All of the men are to scared to talk to her in case Curley becomes jealous and wants to start a fight. She has no female friends on the ranch, so the men are her only option, but they do not want to become friends with her. She spots out Lennie and wants to start a friendship with him as all of the others fear Curley and will have nothing to do with her. She says to Lennie “Think I don’t like to talk to somebody ever once in a while?” This shows that she is trying to tell Lennie that she desperately needs to talk to somebody as she hardly does ever talk to anyone because they do not listen to her. The dreams that so many of Steinbeck’s characters have are ultimately covering pains and difficulties that they may be enduring.
Curley’s wife acts like a tart for attention because nobody talks to her. She isn’t allowed to talk to anybody and nobody at the ranch is allowed to talk to her, that’s what Curley said. Curley’s wife doesn’t like Curley that much because he only likes to talk about himself and how he likes to beat up people bigger than him. Curley doesn’t like anybody and is very arrogant and carless about others. “Sure I gotta husban'.
Curley, the Boss 's son, is also lonely; he attempts to fill that gap with a skin-deep relationship, but it was doomed to fail. At the same time Curley’s wife, who renames unnamed for the entire story, is in a similar state. She is the only women in the entire story, other women at a brothel are mentioned, but they are not really characters in the story. And seeing how John Steinbeck keeps her unnamed, she represents all women, and how they were treated. The fact that she is a person is an afterthought to even Curley; she is just Curley’s Wife.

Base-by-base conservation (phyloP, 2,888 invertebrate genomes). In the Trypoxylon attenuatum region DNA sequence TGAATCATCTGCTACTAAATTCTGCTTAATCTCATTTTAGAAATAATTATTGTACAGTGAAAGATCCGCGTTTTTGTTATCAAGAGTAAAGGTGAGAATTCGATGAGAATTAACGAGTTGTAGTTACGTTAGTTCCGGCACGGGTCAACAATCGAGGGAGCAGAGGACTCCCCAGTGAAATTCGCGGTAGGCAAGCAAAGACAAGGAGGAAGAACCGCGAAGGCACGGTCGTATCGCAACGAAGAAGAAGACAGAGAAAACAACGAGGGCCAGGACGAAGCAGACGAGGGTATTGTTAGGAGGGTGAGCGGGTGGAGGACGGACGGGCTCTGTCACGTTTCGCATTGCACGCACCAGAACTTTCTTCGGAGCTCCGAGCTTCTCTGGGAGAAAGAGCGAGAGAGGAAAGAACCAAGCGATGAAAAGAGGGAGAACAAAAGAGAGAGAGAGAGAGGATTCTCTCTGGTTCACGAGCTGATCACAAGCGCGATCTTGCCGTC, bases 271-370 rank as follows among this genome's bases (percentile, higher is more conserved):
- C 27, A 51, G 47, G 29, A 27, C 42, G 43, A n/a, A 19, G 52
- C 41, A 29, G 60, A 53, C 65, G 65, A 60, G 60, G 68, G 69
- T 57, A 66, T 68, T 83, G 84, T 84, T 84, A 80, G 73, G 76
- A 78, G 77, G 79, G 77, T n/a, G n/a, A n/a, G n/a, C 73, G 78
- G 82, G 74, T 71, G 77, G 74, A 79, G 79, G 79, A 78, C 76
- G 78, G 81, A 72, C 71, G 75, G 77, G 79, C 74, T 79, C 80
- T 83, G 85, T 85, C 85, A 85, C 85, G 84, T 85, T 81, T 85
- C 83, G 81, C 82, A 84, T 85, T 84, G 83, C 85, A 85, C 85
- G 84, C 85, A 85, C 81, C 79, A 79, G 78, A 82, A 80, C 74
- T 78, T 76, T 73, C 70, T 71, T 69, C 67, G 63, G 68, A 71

Although, she is not, the workers on the ranch tend to think that she is attempting to flirt with them. They claim that “She got the eye… I seen her give Slim the eye.” Curley’s wife only acts this way because she trying to fix the void between her and Curley with someone else. Part of the distance between Curley’s wife and Curley is that his wife does not care for him the way he cares for her. She claims that she “wasn’t gonna stay no place where [she] couldn’t get nowhere or make something of [her]self, so [she] married Curley,” (88). When she says this, she implies that she settled for Curley when she could have been a huge star.
Candy ... ... middle of paper ... ...t she cannot talk to anyone “but Curley,” the reader can see that Curley’ Wife is an extremely lonely character, as she has no one she can talk to that she would enjoy having a conversation with. She also cannot talk to any of the ranch workers, as it is deemed unacceptable by society for a married woman to be conversing freely with men, and especially not flirting with them. This, together with her first hand complaint that she is “lonely” illustrates clearly to the reader how Curley’s Wife is a lonely person. Steinbeck successfully portrays Curley’s Wife in many different perspectives, ranging from a bitter, predatory woman, to a lonely, powerless girl. His clever manipulation of Curley’s Wife’s personality, and her actions and interactions with other characters manages to reach the reader, and conveys to the reader the complexity of her character.